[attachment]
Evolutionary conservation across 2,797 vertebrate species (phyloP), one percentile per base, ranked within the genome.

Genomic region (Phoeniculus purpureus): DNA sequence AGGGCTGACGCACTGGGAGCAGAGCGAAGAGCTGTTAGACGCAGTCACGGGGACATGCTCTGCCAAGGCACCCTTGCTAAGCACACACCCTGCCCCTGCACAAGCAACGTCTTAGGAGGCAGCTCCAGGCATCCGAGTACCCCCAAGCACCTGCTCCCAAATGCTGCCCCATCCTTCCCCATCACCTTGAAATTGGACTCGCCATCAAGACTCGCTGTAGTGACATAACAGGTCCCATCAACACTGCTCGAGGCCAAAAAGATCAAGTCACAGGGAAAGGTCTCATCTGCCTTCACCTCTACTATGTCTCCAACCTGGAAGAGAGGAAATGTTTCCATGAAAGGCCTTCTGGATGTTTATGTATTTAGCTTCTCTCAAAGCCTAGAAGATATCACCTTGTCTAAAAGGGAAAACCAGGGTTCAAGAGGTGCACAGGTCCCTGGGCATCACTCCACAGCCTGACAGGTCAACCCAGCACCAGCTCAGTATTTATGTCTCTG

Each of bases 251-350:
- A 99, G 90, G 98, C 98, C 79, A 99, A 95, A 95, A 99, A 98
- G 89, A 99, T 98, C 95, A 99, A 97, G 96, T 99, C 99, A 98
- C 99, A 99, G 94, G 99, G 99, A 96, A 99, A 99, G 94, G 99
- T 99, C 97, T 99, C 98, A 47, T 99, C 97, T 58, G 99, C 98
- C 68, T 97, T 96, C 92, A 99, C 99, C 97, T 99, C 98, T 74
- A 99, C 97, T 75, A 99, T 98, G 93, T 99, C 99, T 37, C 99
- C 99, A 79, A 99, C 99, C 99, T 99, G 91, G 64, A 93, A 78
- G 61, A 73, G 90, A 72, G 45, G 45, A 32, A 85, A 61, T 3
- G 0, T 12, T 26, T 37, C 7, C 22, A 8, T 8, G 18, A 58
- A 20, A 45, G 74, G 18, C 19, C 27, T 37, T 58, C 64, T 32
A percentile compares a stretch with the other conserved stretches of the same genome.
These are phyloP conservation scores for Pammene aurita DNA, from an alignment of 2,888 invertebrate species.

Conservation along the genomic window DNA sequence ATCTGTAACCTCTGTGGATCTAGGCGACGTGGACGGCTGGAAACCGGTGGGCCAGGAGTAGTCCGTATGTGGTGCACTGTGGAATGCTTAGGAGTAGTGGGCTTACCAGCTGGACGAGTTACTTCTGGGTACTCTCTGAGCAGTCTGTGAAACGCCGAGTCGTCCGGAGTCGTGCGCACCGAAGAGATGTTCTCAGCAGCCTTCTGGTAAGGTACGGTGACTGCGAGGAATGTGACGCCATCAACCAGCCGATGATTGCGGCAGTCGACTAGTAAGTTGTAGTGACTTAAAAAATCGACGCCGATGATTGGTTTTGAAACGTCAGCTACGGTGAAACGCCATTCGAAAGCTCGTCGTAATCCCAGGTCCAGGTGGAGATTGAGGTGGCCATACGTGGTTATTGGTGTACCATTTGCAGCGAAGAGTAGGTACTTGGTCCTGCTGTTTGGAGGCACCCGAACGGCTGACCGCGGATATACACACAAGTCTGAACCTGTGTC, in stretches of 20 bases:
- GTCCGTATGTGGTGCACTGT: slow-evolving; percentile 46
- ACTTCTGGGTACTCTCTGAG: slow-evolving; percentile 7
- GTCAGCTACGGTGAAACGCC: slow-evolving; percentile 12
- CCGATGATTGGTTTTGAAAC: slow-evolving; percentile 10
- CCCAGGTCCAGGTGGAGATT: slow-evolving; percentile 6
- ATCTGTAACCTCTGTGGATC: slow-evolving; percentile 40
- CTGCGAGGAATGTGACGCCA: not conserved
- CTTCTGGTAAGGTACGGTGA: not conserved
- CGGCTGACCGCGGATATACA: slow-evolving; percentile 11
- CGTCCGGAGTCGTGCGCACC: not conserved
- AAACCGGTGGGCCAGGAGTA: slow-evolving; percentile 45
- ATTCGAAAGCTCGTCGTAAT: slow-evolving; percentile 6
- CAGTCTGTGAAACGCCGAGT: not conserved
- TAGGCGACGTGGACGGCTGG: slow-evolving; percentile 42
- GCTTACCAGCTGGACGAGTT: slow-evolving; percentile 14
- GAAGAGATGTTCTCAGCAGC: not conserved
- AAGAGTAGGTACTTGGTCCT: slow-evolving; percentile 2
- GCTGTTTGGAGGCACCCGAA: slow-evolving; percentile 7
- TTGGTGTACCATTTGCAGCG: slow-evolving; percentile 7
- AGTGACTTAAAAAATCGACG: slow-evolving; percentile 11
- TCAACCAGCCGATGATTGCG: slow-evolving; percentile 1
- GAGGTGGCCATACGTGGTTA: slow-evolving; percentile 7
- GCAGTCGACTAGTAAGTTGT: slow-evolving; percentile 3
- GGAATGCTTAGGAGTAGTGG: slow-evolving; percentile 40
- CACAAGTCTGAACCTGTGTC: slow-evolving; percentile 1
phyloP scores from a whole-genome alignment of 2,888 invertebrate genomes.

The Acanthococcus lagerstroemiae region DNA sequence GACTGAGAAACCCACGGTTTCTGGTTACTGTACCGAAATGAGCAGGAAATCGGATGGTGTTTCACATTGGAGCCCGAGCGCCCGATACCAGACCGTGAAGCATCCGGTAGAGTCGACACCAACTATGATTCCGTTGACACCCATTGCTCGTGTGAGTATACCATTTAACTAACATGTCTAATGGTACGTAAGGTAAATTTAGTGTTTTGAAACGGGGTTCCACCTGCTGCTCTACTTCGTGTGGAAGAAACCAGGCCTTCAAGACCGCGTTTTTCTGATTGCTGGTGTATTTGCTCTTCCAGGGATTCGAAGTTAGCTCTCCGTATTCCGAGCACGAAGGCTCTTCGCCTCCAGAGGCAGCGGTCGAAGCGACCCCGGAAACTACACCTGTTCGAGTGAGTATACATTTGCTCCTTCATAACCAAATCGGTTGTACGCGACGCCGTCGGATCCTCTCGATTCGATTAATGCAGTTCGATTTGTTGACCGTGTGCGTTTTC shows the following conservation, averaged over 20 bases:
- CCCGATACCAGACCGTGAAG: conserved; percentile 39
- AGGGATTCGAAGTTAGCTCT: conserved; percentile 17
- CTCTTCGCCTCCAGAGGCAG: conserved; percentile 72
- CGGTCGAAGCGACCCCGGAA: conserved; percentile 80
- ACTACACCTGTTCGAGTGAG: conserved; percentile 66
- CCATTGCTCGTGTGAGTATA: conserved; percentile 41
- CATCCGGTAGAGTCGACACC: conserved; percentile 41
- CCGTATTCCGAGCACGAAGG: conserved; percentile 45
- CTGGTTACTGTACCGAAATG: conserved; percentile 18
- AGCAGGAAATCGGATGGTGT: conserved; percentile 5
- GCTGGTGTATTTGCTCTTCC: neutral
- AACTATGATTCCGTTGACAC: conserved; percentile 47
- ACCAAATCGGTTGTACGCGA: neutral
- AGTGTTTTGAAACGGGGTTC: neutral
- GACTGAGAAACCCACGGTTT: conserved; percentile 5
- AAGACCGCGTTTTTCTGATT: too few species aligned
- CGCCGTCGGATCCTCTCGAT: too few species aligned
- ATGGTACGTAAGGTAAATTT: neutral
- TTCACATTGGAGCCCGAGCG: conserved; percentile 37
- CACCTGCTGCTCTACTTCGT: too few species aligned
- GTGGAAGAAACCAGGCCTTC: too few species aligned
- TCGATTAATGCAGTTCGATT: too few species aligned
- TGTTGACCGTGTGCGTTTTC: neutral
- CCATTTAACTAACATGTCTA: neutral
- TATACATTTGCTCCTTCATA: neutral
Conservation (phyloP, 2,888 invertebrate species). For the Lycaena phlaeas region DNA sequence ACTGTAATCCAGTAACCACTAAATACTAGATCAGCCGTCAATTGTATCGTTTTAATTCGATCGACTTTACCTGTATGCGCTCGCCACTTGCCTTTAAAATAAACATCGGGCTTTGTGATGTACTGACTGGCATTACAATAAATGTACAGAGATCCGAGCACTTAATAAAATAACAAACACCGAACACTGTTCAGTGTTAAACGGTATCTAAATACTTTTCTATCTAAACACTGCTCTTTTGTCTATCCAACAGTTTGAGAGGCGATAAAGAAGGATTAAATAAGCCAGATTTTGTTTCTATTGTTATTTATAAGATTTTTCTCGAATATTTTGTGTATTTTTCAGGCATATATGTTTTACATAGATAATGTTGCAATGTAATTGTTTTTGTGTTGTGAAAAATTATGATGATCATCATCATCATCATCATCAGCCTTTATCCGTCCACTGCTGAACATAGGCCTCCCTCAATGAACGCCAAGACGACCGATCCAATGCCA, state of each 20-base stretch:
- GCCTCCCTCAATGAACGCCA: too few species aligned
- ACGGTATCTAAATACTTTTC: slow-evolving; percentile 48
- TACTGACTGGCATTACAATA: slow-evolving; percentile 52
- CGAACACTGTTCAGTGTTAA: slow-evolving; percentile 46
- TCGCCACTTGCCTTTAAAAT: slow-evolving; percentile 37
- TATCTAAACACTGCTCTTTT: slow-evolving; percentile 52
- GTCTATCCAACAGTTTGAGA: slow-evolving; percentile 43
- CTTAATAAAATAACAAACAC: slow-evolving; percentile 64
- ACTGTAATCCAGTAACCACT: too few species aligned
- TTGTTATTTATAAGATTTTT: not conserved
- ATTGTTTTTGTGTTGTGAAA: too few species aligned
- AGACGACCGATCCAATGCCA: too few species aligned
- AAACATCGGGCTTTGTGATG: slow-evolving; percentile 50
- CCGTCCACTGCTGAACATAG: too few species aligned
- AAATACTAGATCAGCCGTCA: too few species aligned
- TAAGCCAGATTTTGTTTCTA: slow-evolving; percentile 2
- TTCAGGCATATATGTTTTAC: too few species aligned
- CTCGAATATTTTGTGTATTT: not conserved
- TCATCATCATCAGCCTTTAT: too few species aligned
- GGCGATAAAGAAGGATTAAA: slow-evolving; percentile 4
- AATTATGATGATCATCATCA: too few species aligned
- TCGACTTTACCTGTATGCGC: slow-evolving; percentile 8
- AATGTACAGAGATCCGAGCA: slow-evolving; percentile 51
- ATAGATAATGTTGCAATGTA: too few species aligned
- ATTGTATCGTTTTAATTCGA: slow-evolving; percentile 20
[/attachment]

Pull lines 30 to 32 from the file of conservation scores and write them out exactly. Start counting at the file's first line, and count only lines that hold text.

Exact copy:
- TAGGCGACGTGGACGGCTGG: slow-evolving; percentile 42
- GCTTACCAGCTGGACGAGTT: slow-evolving; percentile 14
- GAAGAGATGTTCTCAGCAGC: not conserved